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Sometimes the most powerful way to make a difference is to change people’s minds . Persuasive Speech. An issue is something about which people have opposing opinions. Choose an issue about which you feel strongly. To find an issue ,.

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persuasive speech
Persuasive Speech

An issue is something about which people have opposing opinions. Choose an issue about which you feel strongly. To find an issue,

  • watch television news shows for information about current issues
  • brainstorm with classmates about issues that affect your school or community
  • Refer to assignment sheet for websites

[End of Section]

persuasive speech prewriting state your position

Issue

Position

Persuasive SpeechPrewriting: State Your Position

Write a focused opinion statement that names the issue and states your position on it.

Software for sharing personal files across the internet should remain legal.

[End of Section]

persuasive speech prewriting consider your purpose and audience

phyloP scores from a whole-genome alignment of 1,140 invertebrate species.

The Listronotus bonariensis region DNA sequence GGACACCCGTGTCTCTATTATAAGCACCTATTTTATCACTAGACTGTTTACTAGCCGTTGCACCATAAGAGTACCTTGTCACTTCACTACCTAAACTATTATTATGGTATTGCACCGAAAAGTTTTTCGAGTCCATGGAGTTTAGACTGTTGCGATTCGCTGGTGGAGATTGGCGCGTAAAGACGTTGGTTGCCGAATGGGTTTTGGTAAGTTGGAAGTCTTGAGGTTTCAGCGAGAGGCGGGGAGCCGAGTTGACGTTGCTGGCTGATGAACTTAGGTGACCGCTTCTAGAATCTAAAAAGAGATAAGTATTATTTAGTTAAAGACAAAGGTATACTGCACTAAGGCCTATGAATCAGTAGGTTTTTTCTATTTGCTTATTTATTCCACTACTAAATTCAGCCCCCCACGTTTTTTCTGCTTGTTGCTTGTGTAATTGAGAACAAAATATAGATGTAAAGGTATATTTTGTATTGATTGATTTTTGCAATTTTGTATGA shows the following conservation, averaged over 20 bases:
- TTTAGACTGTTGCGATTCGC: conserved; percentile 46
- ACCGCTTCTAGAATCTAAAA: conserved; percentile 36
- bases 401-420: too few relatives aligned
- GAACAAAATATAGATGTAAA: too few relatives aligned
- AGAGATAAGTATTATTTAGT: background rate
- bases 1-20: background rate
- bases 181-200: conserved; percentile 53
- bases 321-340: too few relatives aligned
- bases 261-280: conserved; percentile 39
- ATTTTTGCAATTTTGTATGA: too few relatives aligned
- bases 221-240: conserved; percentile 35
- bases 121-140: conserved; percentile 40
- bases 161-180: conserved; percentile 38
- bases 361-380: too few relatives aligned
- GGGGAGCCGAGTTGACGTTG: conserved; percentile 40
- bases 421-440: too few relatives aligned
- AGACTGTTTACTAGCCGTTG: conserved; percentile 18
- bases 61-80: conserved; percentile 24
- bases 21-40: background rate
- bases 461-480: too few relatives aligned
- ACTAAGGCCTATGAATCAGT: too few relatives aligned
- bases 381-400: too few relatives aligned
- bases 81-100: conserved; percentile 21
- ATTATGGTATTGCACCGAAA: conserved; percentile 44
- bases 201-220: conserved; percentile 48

Persuasive SpeechPrewriting: Consider Your Purpose and Audience

Purpose

To convince others to share your opinion or to take the action you recommend

persuasive speech prewriting support your opinion
Persuasive SpeechPrewriting: Support Your Opinion

Give strong reasons to support your opinion statement. Include these rhetorical devices also called persuasive techniques.

writing a persuasive speech prewriting support your opinion
Writing a Persuasive SpeechPrewriting: Support Your Opinion

Ethical appeals rely on commonly accepted beliefs or values. For example, honesty and fairness are values that most people accept as worthwhile.

  • Writers often use ethical appeals to establish that they are credible, or trustworthy.
persuasive speech prewriting support your opinion1
Persuasive SpeechPrewriting: Support Your Opinion

Provide evidence to supportyourreasons.

persuasive speech prewriting support your opinion3
Persuasive SpeechPrewriting: Support Your Opinion

Make sure all of your evidence has the three R’s. It should be